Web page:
SBHCs are also increasingly being used as sources of care for other populations. According to the NASBHC, 36% of SBHCs in the academic year 2007–2008 served only the children in a particular school, down from 45% in 2005–2006. SBHCs are also serving students from other schools in the community, school faculty and employees, students' families, and other community members.14

Most SBHCs bill at least one form of public health insurance, such as Medicaid and the Children's Health Insurance Program, for their services. Most also bill commercial insurers, and more than a third bill students' families directly. Other funding comes from the states and the federal government, school districts, private foundations, and sponsor organizations, which include local health care organizations, nonprofit groups, academic institutions, and school systems.14

Nurse-managed SBHCs (NMSBHCs) are developing as a viable subset of the SBHC movement, and their numbers are likely to increase in light of NMHCs' proven ability to deliver high-quality, cost-effective care. School nurses have cared for children since the early 1900s,16 and a study conducted in Boston's public schools estimated that children made eight times more visits to school nurses than to primary care providers.17 There is a dearth of research on NMSBHCs specifically, but one survey of patient satisfaction with the care provided by a single pediatric NP at a middle school in Michigan found that the 190 adolescent respondents were highly satisfied with how the NP listened and explained things to them, and they reported being treated with respect. Both sexes of first-time and repeat users of that health center were highly satisfied overall.18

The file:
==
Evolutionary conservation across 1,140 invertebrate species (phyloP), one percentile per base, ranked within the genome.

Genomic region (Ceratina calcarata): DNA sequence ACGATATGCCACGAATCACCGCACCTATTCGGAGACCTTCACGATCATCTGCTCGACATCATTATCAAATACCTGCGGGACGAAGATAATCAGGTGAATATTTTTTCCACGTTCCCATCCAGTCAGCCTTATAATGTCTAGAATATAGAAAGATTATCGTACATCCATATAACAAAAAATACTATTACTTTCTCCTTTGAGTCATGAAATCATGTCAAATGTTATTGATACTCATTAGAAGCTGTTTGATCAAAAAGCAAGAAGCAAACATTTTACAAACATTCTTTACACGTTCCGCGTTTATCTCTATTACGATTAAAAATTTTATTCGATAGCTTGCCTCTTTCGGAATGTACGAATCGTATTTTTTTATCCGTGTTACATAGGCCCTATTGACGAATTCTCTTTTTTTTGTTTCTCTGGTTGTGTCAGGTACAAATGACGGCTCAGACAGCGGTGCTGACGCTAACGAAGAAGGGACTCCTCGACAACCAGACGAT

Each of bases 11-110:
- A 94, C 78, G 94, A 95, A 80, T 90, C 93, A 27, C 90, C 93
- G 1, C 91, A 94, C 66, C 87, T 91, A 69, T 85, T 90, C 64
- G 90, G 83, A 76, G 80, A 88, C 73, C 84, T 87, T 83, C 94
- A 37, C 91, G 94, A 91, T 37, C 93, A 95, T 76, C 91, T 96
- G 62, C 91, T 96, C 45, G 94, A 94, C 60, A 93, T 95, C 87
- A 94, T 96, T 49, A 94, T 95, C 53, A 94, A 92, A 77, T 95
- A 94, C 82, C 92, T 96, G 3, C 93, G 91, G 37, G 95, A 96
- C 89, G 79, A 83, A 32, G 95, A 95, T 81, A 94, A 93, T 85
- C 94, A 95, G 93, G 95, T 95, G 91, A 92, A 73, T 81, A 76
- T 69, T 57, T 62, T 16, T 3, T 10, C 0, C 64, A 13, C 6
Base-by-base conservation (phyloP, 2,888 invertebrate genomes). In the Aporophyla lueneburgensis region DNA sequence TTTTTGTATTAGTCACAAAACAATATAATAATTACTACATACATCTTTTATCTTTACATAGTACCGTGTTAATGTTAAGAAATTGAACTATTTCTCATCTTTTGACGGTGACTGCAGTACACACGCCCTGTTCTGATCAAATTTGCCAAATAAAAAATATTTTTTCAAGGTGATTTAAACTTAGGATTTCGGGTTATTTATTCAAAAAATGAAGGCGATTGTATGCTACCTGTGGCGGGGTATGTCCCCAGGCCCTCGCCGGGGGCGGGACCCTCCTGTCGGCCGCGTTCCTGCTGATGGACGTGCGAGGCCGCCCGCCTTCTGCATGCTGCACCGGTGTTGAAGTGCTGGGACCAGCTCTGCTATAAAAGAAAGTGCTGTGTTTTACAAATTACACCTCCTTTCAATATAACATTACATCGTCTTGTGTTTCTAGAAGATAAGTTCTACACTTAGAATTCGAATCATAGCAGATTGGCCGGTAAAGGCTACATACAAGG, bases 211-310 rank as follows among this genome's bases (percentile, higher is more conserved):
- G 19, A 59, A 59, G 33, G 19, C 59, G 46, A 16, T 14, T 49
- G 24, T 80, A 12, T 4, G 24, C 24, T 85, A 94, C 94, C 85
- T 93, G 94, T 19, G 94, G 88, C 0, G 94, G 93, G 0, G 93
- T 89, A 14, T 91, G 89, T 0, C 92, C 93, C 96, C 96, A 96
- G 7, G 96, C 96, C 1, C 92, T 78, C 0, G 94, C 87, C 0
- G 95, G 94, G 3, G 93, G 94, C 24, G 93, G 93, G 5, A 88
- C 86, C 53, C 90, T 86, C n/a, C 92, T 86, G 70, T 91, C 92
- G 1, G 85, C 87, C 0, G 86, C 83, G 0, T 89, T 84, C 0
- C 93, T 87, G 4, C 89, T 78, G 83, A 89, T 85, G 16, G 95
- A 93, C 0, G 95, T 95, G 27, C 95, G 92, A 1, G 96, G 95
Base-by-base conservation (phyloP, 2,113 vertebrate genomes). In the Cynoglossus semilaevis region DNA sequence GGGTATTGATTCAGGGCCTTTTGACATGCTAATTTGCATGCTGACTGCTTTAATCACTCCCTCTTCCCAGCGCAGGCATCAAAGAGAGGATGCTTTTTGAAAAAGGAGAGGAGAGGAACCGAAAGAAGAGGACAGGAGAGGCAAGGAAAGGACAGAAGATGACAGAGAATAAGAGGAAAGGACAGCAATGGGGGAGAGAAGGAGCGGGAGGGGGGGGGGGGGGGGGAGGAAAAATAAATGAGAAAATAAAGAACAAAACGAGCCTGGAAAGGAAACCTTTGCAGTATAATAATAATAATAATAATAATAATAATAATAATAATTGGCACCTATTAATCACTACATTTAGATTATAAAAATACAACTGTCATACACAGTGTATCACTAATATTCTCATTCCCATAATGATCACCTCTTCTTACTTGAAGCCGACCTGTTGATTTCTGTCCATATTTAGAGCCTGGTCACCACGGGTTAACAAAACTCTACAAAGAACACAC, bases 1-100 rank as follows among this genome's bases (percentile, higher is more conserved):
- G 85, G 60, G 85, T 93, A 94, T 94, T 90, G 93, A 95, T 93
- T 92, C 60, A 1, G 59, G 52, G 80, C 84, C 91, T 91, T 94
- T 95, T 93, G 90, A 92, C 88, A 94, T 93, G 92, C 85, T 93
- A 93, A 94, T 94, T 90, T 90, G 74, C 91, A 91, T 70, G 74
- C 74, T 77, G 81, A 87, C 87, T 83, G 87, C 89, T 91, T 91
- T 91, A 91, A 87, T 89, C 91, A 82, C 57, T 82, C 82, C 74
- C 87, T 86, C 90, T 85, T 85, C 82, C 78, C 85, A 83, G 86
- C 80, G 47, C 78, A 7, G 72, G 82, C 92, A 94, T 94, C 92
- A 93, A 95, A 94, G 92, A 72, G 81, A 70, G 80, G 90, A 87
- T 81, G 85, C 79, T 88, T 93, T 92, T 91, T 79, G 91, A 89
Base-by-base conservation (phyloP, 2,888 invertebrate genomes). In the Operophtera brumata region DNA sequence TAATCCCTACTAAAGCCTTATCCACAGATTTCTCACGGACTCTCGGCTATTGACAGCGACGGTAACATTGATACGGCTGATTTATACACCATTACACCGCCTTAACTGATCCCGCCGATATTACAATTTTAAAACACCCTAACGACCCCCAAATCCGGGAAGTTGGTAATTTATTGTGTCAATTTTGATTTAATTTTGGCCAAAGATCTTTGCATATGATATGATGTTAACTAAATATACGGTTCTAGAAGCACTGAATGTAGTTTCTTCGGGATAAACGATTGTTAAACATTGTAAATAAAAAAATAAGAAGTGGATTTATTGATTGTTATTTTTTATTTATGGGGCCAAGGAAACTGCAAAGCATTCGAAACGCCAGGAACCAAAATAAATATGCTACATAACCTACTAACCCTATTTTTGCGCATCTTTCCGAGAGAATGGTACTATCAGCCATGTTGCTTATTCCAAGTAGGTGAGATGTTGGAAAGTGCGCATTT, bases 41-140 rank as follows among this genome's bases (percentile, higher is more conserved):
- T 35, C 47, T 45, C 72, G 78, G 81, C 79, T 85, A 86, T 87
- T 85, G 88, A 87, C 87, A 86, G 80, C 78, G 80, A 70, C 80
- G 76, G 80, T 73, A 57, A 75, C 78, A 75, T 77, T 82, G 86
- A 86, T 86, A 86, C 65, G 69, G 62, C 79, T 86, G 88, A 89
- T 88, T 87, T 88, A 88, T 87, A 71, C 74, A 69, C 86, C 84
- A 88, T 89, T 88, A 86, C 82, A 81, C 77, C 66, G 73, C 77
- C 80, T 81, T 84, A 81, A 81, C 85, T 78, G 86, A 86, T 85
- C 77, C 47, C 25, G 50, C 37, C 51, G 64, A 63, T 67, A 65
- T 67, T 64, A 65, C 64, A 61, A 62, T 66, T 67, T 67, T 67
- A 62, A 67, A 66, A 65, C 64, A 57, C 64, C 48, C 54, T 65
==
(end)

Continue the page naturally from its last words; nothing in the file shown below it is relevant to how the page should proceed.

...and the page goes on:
Organizations including the NASBHC, the American School Health Association, and the National Association of School Nurses must continue to lobby for expanding both the number of and the scope of treatments offered by SBHCs, and they should ensure that NMSBHCs are included as a core element in providing essential health care services to our nation's children. These advocacy groups scored a significant victory with the new health care legislation, Section 4101 of which authorizes a federal SBHC grant program and an emergency appropriation of $200 million for SBHCs to acquire and improve facilities and equipment between 2010 and 2013.19


Despite barriers to establishing and funding NMHCs and NMSBHCs, such facilities are thriving. For example, 11th Street Family Health Services of Drexel University, a NMHC serving public-housing residents in Philadelphia, has been nationally recognized for providing its patients with comprehensive primary care services. In addition to the NPs who provide care at the health center, other staff conduct health screenings, exercise classes, and outreach programs to improve the health of the community.20